Soon we had a long list of patrons. Writers Forum agreed to publish the winners. RAF News showed interest and will also publish the winners. Hours and hours have been spent emailing endless writing groups, ex-pat magazines and Uncle Tom Continue reading

Equilibrium by Evie Woolmore: Review by the Historical Novel Society

allonymbooks is delighted to announce that Evie Woolmore‘s historical magical realist novel Equilibrium has just been reviewed in the Indie section of the Historical Novel Society:

“Equilibrium” is an evocative tale of two sisters – Epiphany and Martha – who are mediums performing on stage in London in the early 1900s. Lady Adelia Lyward sees the performance and wants Epiphany to give her a private reading in order to learn the truth about her brother’s death – not knowing that the sisters have a previous connection to her household: Martha was a housemaid to the Lyward’s two years previous. She had a child by Adelia’s husband, Lord Rafe Lyward, left the household in disgrace, gave her child away and attempted suicide. She knows there’s more to the Lyward household than meets the eye.

“Equilibrium” starts slowly, but the mystery surrounding Adelia’s brother’s death is skillfully revealed. I would like to have seen the historical elements of the story more strongly developed and expanded – not just the social changes in England during this period but also a clearer picture of the experiences Adelia’s brother had during the Boer War. But the story is rich in complex characters just the same, and the character of Epiphany gives the story a calm and delicate reality as the plot unfolds. I recommend “Equilibrium” to readers who enjoy historical fiction with spiritualist influences.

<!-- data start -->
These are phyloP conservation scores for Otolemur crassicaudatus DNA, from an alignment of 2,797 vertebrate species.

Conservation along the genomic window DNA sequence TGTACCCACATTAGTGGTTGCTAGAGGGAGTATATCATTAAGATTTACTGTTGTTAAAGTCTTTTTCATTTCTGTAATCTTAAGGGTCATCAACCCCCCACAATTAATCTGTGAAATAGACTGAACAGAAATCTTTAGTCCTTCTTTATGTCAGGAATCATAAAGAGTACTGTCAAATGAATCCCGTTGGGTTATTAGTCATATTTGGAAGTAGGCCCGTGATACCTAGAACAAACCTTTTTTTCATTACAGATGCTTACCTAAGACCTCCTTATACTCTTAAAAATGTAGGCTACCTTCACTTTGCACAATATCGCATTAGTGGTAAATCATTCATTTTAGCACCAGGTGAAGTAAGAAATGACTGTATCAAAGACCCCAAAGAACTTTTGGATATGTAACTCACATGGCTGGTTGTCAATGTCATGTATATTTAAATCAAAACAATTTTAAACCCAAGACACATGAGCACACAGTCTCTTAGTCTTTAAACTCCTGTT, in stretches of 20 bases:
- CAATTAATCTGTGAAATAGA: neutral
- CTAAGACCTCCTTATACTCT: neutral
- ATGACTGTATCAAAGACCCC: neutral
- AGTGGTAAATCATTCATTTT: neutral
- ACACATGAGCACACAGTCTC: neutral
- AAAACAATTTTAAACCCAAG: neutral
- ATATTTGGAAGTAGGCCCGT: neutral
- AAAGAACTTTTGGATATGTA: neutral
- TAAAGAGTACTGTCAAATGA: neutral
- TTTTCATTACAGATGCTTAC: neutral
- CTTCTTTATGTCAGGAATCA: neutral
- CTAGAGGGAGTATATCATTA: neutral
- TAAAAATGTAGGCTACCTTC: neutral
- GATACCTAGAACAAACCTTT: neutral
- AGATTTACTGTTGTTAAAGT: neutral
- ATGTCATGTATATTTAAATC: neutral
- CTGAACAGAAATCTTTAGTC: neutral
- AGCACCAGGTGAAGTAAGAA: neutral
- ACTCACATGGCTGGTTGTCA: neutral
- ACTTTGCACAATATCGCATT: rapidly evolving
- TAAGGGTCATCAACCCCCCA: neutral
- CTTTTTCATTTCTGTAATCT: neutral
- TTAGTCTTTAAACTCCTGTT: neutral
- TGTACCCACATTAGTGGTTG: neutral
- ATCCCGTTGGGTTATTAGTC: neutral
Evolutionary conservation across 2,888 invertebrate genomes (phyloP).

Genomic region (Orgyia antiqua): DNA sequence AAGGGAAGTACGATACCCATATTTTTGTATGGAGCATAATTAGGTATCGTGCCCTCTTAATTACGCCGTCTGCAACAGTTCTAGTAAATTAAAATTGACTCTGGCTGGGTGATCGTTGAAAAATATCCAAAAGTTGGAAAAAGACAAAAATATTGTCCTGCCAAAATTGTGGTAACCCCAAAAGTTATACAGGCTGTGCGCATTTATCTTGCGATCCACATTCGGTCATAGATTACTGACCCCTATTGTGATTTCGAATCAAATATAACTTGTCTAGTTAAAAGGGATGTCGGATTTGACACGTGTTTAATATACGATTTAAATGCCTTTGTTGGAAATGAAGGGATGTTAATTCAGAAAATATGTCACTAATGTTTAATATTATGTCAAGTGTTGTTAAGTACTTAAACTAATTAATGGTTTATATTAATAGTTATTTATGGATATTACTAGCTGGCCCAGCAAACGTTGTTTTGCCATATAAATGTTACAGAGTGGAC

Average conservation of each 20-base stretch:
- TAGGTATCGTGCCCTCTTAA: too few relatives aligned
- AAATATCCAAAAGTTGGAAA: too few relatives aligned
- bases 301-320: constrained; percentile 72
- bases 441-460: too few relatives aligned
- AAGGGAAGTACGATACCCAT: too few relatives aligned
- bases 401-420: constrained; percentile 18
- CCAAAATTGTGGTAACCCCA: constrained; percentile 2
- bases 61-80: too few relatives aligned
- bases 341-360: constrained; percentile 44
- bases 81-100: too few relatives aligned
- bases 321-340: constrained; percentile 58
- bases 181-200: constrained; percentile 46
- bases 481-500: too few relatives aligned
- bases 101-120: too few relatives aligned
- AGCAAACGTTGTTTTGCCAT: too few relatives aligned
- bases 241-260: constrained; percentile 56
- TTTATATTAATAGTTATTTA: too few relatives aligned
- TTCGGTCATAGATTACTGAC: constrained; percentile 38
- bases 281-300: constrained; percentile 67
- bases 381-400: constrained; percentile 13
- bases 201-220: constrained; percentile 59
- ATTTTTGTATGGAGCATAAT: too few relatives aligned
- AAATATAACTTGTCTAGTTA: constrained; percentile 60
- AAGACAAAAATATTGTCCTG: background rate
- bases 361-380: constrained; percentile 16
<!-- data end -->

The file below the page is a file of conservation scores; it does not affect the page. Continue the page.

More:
Equilibrium is available for Kindle from Amazon UK or US

Guest Post by Tahlia Newland of Awesome Indies

This week Tahlia Newland, founder of Awesome Indies, writes a guest post about the importance of review sites in the new publishing


The advent of ebooks and print on demand technology have revolutionised publishing. For the first time ever, it is relatively cheap and easy for anyone to publish a book. That is wonderful news for the authors with excellent stories who just missed out on getting a publishing deal. Such authors can now take their books directly to their readers, and if they have a professional attitude, get the help they need and follow the exact same steps as those taken by a traditional publishing house, their book can be as good as anything put out by a mainstream publisher.

In that scenario the reader gains access to many great books that they would never otherwise see, sometimes for no other Continue reading